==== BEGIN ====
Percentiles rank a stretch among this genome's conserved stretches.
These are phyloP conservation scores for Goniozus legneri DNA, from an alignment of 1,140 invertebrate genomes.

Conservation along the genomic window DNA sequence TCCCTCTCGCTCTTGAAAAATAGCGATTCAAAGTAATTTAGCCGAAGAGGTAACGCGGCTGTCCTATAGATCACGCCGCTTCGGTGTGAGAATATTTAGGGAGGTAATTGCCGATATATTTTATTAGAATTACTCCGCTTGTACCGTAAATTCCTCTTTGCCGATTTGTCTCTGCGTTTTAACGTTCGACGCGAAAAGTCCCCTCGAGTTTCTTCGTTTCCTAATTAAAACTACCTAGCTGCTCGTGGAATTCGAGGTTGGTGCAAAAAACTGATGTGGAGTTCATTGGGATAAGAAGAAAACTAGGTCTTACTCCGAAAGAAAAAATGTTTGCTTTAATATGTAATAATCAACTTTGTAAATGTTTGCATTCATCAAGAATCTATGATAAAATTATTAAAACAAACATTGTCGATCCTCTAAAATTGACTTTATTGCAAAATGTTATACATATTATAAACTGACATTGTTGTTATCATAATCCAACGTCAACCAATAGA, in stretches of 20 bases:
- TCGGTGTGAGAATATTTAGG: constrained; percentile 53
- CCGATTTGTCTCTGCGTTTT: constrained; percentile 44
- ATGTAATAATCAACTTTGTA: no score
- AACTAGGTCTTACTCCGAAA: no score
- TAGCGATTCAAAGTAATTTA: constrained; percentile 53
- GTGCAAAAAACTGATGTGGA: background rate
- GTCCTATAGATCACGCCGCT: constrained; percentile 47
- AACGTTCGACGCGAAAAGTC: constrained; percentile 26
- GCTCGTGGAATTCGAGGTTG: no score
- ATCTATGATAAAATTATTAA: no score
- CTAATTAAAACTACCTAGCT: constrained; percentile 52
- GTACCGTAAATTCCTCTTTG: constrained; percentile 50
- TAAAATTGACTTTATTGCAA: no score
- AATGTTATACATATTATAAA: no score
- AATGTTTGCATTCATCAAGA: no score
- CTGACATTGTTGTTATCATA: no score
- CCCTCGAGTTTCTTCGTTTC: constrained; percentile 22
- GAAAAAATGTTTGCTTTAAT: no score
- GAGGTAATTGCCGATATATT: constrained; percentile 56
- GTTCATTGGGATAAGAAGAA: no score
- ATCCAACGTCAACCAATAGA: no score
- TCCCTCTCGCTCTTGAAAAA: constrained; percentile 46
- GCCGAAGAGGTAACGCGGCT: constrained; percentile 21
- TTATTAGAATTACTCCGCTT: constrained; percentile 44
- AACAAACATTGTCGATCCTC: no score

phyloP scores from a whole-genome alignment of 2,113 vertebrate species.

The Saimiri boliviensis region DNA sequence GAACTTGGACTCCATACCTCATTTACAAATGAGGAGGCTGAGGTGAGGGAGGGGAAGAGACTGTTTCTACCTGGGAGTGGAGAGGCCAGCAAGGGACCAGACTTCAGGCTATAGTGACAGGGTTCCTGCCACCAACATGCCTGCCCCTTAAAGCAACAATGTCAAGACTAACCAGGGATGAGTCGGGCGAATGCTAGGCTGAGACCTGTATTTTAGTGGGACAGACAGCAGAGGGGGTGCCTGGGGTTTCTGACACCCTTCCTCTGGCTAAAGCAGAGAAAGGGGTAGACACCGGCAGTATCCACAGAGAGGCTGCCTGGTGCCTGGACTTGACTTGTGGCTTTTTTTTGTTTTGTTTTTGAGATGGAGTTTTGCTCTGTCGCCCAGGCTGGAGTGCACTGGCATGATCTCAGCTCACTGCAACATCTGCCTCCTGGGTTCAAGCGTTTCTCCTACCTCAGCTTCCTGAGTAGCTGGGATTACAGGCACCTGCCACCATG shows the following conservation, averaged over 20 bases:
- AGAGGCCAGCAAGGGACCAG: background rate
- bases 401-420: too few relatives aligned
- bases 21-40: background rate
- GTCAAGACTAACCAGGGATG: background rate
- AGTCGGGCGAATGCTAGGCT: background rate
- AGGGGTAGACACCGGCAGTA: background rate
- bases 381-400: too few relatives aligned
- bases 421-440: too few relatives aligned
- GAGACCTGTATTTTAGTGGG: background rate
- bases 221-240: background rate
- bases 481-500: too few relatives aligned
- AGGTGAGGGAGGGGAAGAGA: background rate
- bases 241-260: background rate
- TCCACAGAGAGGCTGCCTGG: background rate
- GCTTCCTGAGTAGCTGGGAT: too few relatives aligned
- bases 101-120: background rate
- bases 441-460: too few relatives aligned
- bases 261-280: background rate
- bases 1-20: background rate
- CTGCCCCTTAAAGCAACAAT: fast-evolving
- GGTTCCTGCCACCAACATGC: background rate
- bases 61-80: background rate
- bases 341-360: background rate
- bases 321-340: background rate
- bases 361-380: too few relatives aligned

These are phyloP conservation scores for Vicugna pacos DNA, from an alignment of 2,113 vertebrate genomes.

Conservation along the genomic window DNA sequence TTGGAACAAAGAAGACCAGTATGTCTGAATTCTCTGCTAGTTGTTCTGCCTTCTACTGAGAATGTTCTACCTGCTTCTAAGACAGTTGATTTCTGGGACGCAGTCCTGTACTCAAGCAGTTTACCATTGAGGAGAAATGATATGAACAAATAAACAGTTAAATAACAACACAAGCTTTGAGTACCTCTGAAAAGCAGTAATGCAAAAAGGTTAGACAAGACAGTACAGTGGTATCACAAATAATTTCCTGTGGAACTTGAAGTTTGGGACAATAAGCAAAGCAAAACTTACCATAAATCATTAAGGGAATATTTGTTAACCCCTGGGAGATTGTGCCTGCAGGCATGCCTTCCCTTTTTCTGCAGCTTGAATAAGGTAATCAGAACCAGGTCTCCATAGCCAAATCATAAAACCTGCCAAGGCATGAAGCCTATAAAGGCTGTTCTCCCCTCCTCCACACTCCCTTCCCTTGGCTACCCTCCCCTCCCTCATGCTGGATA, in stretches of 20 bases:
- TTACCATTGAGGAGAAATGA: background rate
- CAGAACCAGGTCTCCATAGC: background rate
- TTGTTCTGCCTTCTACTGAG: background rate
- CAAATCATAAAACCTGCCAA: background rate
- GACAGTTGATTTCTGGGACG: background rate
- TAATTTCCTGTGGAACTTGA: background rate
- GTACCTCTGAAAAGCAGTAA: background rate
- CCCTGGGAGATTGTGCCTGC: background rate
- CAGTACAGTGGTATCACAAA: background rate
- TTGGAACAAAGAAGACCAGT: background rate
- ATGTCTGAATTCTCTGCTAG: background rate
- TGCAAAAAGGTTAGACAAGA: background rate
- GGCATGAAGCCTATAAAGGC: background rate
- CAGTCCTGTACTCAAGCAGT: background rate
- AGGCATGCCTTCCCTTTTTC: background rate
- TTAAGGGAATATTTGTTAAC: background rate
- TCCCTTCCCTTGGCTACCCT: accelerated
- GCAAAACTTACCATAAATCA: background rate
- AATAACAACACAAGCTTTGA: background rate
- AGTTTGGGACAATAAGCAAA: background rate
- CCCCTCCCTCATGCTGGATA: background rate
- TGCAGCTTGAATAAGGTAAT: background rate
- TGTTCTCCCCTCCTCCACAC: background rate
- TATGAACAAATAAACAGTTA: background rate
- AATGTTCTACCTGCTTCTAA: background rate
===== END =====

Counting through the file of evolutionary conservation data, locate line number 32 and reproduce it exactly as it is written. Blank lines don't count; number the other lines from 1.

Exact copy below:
- bases 401-420: too few relatives aligned